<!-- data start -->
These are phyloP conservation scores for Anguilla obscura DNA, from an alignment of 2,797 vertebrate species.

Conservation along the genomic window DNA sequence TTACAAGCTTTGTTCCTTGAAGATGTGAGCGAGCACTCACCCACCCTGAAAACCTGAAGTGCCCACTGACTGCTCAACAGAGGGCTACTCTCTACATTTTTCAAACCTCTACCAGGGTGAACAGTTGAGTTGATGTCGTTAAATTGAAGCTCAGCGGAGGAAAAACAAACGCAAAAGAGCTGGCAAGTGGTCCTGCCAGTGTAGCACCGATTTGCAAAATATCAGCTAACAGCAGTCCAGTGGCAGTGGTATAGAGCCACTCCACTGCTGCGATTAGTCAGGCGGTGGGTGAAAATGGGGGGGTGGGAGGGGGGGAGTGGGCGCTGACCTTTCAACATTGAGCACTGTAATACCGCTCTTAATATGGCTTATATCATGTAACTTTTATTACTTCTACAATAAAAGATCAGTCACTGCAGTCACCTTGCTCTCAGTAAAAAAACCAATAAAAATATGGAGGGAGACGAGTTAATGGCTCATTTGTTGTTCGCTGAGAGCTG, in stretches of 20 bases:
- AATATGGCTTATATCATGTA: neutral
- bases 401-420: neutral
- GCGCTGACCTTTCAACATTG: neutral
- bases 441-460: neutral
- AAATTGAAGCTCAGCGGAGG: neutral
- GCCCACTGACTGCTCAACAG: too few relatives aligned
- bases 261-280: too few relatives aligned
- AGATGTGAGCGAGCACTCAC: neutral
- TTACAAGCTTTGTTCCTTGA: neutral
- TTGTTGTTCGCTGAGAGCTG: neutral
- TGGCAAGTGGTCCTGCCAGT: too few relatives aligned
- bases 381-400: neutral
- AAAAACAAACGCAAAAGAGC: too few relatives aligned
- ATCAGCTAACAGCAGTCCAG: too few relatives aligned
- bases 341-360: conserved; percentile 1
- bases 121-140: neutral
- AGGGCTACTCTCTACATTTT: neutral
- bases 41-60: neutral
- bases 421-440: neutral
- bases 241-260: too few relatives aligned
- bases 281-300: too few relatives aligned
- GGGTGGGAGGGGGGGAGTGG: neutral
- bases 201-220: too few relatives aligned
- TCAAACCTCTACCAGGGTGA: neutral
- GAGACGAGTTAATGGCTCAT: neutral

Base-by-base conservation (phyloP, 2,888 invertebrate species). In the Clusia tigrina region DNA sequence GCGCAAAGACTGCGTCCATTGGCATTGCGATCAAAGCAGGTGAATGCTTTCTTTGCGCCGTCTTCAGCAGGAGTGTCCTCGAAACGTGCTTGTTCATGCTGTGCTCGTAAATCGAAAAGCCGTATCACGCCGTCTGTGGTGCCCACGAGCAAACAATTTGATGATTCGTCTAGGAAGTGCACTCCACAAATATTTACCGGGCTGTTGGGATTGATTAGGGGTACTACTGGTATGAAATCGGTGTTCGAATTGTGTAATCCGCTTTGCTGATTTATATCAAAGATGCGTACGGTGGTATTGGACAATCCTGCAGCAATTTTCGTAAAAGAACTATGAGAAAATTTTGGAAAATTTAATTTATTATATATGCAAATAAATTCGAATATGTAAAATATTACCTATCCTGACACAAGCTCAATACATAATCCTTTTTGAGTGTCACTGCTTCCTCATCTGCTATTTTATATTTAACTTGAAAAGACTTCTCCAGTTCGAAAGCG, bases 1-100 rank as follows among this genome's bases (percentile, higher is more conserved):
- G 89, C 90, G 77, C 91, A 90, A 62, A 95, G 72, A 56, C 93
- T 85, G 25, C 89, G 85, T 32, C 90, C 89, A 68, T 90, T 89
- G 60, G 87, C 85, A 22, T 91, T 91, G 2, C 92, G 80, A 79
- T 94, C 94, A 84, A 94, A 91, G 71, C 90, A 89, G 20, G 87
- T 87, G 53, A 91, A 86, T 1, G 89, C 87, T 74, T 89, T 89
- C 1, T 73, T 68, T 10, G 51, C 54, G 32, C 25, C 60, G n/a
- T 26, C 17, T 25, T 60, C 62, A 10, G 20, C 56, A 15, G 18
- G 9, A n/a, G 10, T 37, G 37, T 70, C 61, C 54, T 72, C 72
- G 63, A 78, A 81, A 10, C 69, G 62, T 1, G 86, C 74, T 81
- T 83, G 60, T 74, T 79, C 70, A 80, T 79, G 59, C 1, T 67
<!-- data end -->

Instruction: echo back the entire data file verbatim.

These are phyloP conservation scores for Anguilla obscura DNA, from an alignment of 2,797 vertebrate species.

Conservation along the genomic window DNA sequence TTACAAGCTTTGTTCCTTGAAGATGTGAGCGAGCACTCACCCACCCTGAAAACCTGAAGTGCCCACTGACTGCTCAACAGAGGGCTACTCTCTACATTTTTCAAACCTCTACCAGGGTGAACAGTTGAGTTGATGTCGTTAAATTGAAGCTCAGCGGAGGAAAAACAAACGCAAAAGAGCTGGCAAGTGGTCCTGCCAGTGTAGCACCGATTTGCAAAATATCAGCTAACAGCAGTCCAGTGGCAGTGGTATAGAGCCACTCCACTGCTGCGATTAGTCAGGCGGTGGGTGAAAATGGGGGGGTGGGAGGGGGGGAGTGGGCGCTGACCTTTCAACATTGAGCACTGTAATACCGCTCTTAATATGGCTTATATCATGTAACTTTTATTACTTCTACAATAAAAGATCAGTCACTGCAGTCACCTTGCTCTCAGTAAAAAAACCAATAAAAATATGGAGGGAGACGAGTTAATGGCTCATTTGTTGTTCGCTGAGAGCTG, in stretches of 20 bases:
- AATATGGCTTATATCATGTA: neutral
- bases 401-420: neutral
- GCGCTGACCTTTCAACATTG: neutral
- bases 441-460: neutral
- AAATTGAAGCTCAGCGGAGG: neutral
- GCCCACTGACTGCTCAACAG: too few relatives aligned
- bases 261-280: too few relatives aligned
- AGATGTGAGCGAGCACTCAC: neutral
- TTACAAGCTTTGTTCCTTGA: neutral
- TTGTTGTTCGCTGAGAGCTG: neutral
- TGGCAAGTGGTCCTGCCAGT: too few relatives aligned
- bases 381-400: neutral
- AAAAACAAACGCAAAAGAGC: too few relatives aligned
- ATCAGCTAACAGCAGTCCAG: too few relatives aligned
- bases 341-360: conserved; percentile 1
- bases 121-140: neutral
- AGGGCTACTCTCTACATTTT: neutral
- bases 41-60: neutral
- bases 421-440: neutral
- bases 241-260: too few relatives aligned
- bases 281-300: too few relatives aligned
- GGGTGGGAGGGGGGGAGTGG: neutral
- bases 201-220: too few relatives aligned
- TCAAACCTCTACCAGGGTGA: neutral
- GAGACGAGTTAATGGCTCAT: neutral

Base-by-base conservation (phyloP, 2,888 invertebrate species). In the Clusia tigrina region DNA sequence GCGCAAAGACTGCGTCCATTGGCATTGCGATCAAAGCAGGTGAATGCTTTCTTTGCGCCGTCTTCAGCAGGAGTGTCCTCGAAACGTGCTTGTTCATGCTGTGCTCGTAAATCGAAAAGCCGTATCACGCCGTCTGTGGTGCCCACGAGCAAACAATTTGATGATTCGTCTAGGAAGTGCACTCCACAAATATTTACCGGGCTGTTGGGATTGATTAGGGGTACTACTGGTATGAAATCGGTGTTCGAATTGTGTAATCCGCTTTGCTGATTTATATCAAAGATGCGTACGGTGGTATTGGACAATCCTGCAGCAATTTTCGTAAAAGAACTATGAGAAAATTTTGGAAAATTTAATTTATTATATATGCAAATAAATTCGAATATGTAAAATATTACCTATCCTGACACAAGCTCAATACATAATCCTTTTTGAGTGTCACTGCTTCCTCATCTGCTATTTTATATTTAACTTGAAAAGACTTCTCCAGTTCGAAAGCG, bases 1-100 rank as follows among this genome's bases (percentile, higher is more conserved):
- G 89, C 90, G 77, C 91, A 90, A 62, A 95, G 72, A 56, C 93
- T 85, G 25, C 89, G 85, T 32, C 90, C 89, A 68, T 90, T 89
- G 60, G 87, C 85, A 22, T 91, T 91, G 2, C 92, G 80, A 79
- T 94, C 94, A 84, A 94, A 91, G 71, C 90, A 89, G 20, G 87
- T 87, G 53, A 91, A 86, T 1, G 89, C 87, T 74, T 89, T 89
- C 1, T 73, T 68, T 10, G 51, C 54, G 32, C 25, C 60, G n/a
- T 26, C 17, T 25, T 60, C 62, A 10, G 20, C 56, A 15, G 18
- G 9, A n/a, G 10, T 37, G 37, T 70, C 61, C 54, T 72, C 72
- G 63, A 78, A 81, A 10, C 69, G 62, T 1, G 86, C 74, T 81
- T 83, G 60, T 74, T 79, C 70, A 80, T 79, G 59, C 1, T 67